In a story that made sad national headlines, the Oakland Police Department was sued many years ago over alleged police misconduct in the infamous Riders case.
Rightly or wrongly, Oakland forever became associated with police beatings in the Northern California version of the Los Angeles Rodney King debacle. And the Oscar Grant tragedy, while not an OPD case, only provided additional media fodder.
Thus, the last quarter-century has been very bad for Oakland, both on our streets and in local and national headlines.
In the Riders case, the city of Oakland eventually reached a negotiated settlement agreement with the federal court. This agreement to implement police reforms in training, policy and discipline was supposed to result in better police relations here in Oakland.
Clearly, it has not.
If anything, the effects of this court-ordered settlement have been the opposite, and many of the reforms have stalled. As a result, Oakland residents continue to read news stories about how our own police department is failing, and even worse, we also have to pay for expensive lawsuits.
In fact, Oakland taxpayers have paid more than $58 million in civil lawsuits in the past 10 years -- more than San Francisco and San Jose combined -- and millions more in federal monitoring fees and legal fees.
We simply can't afford this. Our city is broke. If you are like me, you are probably broke.
Because OPD continues to be noncompliant with the settlement agreement, even after a decade of trying, the federal court system is now getting ready to take over the police department. In legal terms, this is called receivership.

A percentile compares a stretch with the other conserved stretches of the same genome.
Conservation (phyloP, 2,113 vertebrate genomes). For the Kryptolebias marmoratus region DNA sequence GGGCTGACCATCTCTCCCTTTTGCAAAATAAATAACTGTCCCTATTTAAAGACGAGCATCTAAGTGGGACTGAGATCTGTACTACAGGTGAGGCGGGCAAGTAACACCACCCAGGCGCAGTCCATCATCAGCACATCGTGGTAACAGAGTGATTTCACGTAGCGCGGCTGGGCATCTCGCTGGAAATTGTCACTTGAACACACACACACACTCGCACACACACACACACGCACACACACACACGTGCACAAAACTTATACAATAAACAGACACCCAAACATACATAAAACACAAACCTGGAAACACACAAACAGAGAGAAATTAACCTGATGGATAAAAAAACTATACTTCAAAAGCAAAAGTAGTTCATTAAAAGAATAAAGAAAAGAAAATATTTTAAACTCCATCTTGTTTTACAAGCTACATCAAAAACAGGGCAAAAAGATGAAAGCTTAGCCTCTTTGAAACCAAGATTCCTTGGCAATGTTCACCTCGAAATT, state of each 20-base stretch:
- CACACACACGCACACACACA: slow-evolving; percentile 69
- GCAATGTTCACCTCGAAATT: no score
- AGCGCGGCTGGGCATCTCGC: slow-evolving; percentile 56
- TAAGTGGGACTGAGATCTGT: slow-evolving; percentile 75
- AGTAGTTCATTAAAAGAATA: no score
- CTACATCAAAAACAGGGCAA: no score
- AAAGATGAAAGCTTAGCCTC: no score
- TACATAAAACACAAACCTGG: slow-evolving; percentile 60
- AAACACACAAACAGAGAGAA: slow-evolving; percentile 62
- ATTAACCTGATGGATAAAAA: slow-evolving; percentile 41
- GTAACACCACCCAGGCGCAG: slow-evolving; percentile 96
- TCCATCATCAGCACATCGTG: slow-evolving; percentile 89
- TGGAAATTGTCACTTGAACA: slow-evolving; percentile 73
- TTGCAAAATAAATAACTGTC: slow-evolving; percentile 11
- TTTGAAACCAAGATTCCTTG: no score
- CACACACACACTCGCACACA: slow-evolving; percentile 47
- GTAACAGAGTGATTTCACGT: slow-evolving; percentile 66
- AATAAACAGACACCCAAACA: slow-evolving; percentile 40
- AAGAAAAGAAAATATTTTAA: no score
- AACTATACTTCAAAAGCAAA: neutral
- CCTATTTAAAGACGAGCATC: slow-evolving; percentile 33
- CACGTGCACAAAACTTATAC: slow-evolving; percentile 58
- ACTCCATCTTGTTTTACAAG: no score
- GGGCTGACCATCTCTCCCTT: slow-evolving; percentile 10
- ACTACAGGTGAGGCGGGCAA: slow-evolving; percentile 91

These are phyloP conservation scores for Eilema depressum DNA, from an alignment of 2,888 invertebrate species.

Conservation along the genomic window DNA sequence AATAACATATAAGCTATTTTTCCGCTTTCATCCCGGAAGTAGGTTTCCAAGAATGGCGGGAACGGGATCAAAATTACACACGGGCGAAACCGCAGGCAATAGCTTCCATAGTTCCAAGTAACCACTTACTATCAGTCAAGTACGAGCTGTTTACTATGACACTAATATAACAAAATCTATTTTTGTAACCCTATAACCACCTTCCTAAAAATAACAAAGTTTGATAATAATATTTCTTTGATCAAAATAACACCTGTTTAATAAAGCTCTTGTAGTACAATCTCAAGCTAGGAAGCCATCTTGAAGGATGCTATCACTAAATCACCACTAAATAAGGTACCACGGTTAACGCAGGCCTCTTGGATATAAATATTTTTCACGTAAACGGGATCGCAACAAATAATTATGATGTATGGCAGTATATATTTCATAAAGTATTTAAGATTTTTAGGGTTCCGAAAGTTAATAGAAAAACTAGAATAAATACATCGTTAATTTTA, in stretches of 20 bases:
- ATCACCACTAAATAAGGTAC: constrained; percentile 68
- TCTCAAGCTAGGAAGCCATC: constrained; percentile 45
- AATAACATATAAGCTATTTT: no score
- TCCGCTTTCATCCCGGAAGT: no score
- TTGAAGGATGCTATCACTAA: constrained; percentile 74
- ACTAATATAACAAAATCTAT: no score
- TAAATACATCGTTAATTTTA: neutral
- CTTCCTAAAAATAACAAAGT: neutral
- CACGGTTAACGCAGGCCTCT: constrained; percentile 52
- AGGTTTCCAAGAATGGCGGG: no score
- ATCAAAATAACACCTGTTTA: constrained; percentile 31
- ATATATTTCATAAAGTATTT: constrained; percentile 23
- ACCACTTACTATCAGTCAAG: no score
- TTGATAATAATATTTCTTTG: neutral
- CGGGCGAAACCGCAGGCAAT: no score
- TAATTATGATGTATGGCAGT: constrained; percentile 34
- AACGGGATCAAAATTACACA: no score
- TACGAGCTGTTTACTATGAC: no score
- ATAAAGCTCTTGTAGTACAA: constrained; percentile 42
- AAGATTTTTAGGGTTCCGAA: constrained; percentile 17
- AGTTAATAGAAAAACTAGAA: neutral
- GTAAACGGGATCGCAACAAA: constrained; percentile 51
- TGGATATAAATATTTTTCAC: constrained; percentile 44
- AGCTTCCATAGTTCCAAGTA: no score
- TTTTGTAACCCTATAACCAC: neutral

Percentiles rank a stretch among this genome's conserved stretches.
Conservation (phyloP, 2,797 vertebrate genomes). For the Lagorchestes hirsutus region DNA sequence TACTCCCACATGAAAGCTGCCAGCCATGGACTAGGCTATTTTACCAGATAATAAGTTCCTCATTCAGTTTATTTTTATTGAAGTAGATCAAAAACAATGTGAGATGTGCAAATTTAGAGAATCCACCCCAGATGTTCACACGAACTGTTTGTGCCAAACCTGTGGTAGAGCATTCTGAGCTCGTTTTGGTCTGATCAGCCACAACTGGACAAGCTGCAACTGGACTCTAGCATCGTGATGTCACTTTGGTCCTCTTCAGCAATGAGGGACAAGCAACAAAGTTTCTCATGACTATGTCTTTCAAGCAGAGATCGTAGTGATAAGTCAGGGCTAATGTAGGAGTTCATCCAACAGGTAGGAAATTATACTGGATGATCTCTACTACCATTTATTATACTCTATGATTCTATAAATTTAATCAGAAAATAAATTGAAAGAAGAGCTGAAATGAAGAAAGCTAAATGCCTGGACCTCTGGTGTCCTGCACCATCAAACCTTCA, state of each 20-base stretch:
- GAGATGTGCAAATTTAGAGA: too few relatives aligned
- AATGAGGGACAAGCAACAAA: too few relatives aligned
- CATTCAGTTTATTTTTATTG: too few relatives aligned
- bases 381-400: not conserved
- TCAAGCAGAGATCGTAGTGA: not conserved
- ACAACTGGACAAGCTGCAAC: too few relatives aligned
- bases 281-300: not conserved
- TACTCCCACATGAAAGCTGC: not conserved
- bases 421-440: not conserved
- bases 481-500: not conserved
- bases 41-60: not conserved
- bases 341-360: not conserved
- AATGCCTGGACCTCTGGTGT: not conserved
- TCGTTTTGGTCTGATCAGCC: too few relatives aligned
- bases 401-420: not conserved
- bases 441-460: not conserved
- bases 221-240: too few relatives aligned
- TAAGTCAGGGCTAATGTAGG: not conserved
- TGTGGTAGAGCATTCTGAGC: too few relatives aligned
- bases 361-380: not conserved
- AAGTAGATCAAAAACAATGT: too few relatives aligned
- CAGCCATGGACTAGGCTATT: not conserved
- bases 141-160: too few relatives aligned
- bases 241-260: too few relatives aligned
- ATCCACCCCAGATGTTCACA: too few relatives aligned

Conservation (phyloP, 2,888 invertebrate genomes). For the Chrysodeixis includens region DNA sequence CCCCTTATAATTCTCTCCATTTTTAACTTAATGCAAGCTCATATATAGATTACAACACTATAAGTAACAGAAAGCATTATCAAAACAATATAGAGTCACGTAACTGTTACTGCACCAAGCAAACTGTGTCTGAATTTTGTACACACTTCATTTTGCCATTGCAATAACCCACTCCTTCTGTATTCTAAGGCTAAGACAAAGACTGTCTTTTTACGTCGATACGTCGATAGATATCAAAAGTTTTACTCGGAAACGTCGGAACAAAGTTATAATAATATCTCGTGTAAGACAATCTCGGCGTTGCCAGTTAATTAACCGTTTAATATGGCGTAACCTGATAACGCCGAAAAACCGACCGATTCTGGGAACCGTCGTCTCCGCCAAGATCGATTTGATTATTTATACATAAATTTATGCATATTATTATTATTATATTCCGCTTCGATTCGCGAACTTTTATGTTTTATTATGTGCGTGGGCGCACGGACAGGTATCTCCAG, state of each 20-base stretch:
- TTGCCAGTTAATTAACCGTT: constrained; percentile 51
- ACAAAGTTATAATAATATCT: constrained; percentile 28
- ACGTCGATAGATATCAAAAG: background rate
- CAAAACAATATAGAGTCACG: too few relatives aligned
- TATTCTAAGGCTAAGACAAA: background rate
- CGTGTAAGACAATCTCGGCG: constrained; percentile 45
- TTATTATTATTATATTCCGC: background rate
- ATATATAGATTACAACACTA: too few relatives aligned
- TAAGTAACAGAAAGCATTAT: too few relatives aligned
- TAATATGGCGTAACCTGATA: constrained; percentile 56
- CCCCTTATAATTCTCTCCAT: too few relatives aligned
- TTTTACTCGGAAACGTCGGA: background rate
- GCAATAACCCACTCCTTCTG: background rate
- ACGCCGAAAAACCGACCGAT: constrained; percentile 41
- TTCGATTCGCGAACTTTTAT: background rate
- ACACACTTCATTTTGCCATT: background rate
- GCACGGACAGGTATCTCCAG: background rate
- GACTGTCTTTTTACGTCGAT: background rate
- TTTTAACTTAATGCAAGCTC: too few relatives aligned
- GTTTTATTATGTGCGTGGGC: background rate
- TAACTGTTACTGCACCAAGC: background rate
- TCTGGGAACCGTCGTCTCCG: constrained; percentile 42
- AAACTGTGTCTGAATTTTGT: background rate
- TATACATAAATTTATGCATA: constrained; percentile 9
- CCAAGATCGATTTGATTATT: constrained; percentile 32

Given our own experience here with various court-ordered reforms, it is very unlikely that the courts can actually fix anything here in Oakland. The issues between OPD and our residents go back a long time. To see a documentary from 1974, in which the same issues are being discussed, go to tinyurl.com/oakland1974.
There is simply no reason to think that even more court hearings and even more lawyers and even more court orders can finally do what they have been unable to do for the last 40 years.
Offering voters the opportunity to establish a true citizens police commission that would oversee, audit and monitor the police department will show the federal judge that Oakland is very serious about healing police relations, and that receivership is not required.
If you agree that such a measure should appear on the November ballot, please contact your City Council representative or the mayor now and urge them to sponsor this citizen initiative. Please also sign this simple and fast online petition at: goo.gl/LXgi4.
It may be the only way that Oaklanders like you and me can heal our relationship with our own police department.
As a licensed attorney, I know how things work, and that is why I am telling folks to try to keep OPD out of the court system. It has never worked for us in the past and, thus, will not work in the future.
Kevin Lee Thomason is an Oakland resident and attorney who is currently working with a broad-based coalition seeking solutions to Oakland's continuing violence issues.